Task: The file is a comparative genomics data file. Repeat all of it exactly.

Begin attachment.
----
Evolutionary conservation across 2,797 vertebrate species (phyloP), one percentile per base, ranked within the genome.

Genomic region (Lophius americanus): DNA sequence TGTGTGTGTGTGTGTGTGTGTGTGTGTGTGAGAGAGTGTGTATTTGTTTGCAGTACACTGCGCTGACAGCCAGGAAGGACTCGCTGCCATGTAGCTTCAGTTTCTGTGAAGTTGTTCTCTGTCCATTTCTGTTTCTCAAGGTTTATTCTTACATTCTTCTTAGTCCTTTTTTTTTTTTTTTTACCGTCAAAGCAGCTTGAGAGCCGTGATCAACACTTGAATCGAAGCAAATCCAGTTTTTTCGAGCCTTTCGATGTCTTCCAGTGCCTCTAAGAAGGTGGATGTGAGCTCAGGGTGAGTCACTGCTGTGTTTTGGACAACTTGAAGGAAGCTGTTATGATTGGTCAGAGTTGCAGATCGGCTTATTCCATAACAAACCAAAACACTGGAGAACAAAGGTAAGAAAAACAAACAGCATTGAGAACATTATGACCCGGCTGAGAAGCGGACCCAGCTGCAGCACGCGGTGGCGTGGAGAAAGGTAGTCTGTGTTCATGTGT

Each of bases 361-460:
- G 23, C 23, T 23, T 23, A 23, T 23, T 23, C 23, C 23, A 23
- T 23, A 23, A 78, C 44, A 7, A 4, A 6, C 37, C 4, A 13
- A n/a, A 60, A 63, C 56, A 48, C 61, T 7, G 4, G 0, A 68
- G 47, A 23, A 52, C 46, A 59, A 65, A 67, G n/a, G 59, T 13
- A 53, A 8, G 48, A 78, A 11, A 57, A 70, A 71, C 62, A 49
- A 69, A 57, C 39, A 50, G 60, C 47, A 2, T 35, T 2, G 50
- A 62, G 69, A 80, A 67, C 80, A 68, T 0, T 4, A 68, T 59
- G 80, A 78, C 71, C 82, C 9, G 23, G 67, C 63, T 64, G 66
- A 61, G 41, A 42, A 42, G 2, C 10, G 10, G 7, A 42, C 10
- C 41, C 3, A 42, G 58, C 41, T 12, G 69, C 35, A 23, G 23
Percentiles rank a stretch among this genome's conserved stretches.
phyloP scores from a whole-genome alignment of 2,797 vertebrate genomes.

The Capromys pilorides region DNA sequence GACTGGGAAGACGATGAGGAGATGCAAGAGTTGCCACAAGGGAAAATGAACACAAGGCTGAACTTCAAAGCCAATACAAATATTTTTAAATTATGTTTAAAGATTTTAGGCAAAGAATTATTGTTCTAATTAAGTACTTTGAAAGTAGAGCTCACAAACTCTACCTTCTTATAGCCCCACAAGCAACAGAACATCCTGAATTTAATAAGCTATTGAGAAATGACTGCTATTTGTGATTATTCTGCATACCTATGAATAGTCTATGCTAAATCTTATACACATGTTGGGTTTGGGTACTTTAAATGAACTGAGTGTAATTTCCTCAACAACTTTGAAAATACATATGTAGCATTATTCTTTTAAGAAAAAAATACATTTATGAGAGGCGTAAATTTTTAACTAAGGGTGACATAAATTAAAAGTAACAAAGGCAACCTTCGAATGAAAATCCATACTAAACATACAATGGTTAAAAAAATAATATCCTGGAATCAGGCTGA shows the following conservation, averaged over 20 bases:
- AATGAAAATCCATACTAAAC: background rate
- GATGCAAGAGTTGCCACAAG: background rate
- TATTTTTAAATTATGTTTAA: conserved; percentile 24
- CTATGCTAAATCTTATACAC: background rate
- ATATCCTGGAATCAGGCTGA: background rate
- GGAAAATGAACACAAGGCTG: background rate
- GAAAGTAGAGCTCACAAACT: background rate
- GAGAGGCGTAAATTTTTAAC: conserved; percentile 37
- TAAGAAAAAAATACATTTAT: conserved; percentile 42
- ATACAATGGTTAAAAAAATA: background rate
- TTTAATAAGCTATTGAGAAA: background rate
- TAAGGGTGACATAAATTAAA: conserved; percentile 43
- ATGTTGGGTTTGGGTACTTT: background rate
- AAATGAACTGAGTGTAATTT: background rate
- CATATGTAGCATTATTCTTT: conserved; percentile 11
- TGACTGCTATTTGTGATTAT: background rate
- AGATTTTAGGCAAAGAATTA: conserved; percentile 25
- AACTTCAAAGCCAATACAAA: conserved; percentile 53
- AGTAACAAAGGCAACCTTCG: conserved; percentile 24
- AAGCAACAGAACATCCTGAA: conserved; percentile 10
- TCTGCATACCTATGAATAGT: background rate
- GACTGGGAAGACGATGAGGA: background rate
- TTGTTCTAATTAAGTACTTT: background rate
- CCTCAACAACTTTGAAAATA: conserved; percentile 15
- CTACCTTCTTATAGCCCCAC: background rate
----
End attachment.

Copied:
Evolutionary conservation across 2,797 vertebrate species (phyloP), one percentile per base, ranked within the genome.

Genomic region (Lophius americanus): DNA sequence TGTGTGTGTGTGTGTGTGTGTGTGTGTGTGAGAGAGTGTGTATTTGTTTGCAGTACACTGCGCTGACAGCCAGGAAGGACTCGCTGCCATGTAGCTTCAGTTTCTGTGAAGTTGTTCTCTGTCCATTTCTGTTTCTCAAGGTTTATTCTTACATTCTTCTTAGTCCTTTTTTTTTTTTTTTTACCGTCAAAGCAGCTTGAGAGCCGTGATCAACACTTGAATCGAAGCAAATCCAGTTTTTTCGAGCCTTTCGATGTCTTCCAGTGCCTCTAAGAAGGTGGATGTGAGCTCAGGGTGAGTCACTGCTGTGTTTTGGACAACTTGAAGGAAGCTGTTATGATTGGTCAGAGTTGCAGATCGGCTTATTCCATAACAAACCAAAACACTGGAGAACAAAGGTAAGAAAAACAAACAGCATTGAGAACATTATGACCCGGCTGAGAAGCGGACCCAGCTGCAGCACGCGGTGGCGTGGAGAAAGGTAGTCTGTGTTCATGTGT

Each of bases 361-460:
- G 23, C 23, T 23, T 23, A 23, T 23, T 23, C 23, C 23, A 23
- T 23, A 23, A 78, C 44, A 7, A 4, A 6, C 37, C 4, A 13
- A n/a, A 60, A 63, C 56, A 48, C 61, T 7, G 4, G 0, A 68
- G 47, A 23, A 52, C 46, A 59, A 65, A 67, G n/a, G 59, T 13
- A 53, A 8, G 48, A 78, A 11, A 57, A 70, A 71, C 62, A 49
- A 69, A 57, C 39, A 50, G 60, C 47, A 2, T 35, T 2, G 50
- A 62, G 69, A 80, A 67, C 80, A 68, T 0, T 4, A 68, T 59
- G 80, A 78, C 71, C 82, C 9, G 23, G 67, C 63, T 64, G 66
- A 61, G 41, A 42, A 42, G 2, C 10, G 10, G 7, A 42, C 10
- C 41, C 3, A 42, G 58, C 41, T 12, G 69, C 35, A 23, G 23
Percentiles rank a stretch among this genome's conserved stretches.
phyloP scores from a whole-genome alignment of 2,797 vertebrate genomes.

The Capromys pilorides region DNA sequence GACTGGGAAGACGATGAGGAGATGCAAGAGTTGCCACAAGGGAAAATGAACACAAGGCTGAACTTCAAAGCCAATACAAATATTTTTAAATTATGTTTAAAGATTTTAGGCAAAGAATTATTGTTCTAATTAAGTACTTTGAAAGTAGAGCTCACAAACTCTACCTTCTTATAGCCCCACAAGCAACAGAACATCCTGAATTTAATAAGCTATTGAGAAATGACTGCTATTTGTGATTATTCTGCATACCTATGAATAGTCTATGCTAAATCTTATACACATGTTGGGTTTGGGTACTTTAAATGAACTGAGTGTAATTTCCTCAACAACTTTGAAAATACATATGTAGCATTATTCTTTTAAGAAAAAAATACATTTATGAGAGGCGTAAATTTTTAACTAAGGGTGACATAAATTAAAAGTAACAAAGGCAACCTTCGAATGAAAATCCATACTAAACATACAATGGTTAAAAAAATAATATCCTGGAATCAGGCTGA shows the following conservation, averaged over 20 bases:
- AATGAAAATCCATACTAAAC: background rate
- GATGCAAGAGTTGCCACAAG: background rate
- TATTTTTAAATTATGTTTAA: conserved; percentile 24
- CTATGCTAAATCTTATACAC: background rate
- ATATCCTGGAATCAGGCTGA: background rate
- GGAAAATGAACACAAGGCTG: background rate
- GAAAGTAGAGCTCACAAACT: background rate
- GAGAGGCGTAAATTTTTAAC: conserved; percentile 37
- TAAGAAAAAAATACATTTAT: conserved; percentile 42
- ATACAATGGTTAAAAAAATA: background rate
- TTTAATAAGCTATTGAGAAA: background rate
- TAAGGGTGACATAAATTAAA: conserved; percentile 43
- ATGTTGGGTTTGGGTACTTT: background rate
- AAATGAACTGAGTGTAATTT: background rate
- CATATGTAGCATTATTCTTT: conserved; percentile 11
- TGACTGCTATTTGTGATTAT: background rate
- AGATTTTAGGCAAAGAATTA: conserved; percentile 25
- AACTTCAAAGCCAATACAAA: conserved; percentile 53
- AGTAACAAAGGCAACCTTCG: conserved; percentile 24
- AAGCAACAGAACATCCTGAA: conserved; percentile 10
- TCTGCATACCTATGAATAGT: background rate
- GACTGGGAAGACGATGAGGA: background rate
- TTGTTCTAATTAAGTACTTT: background rate
- CCTCAACAACTTTGAAAATA: conserved; percentile 15
- CTACCTTCTTATAGCCCCAC: background rate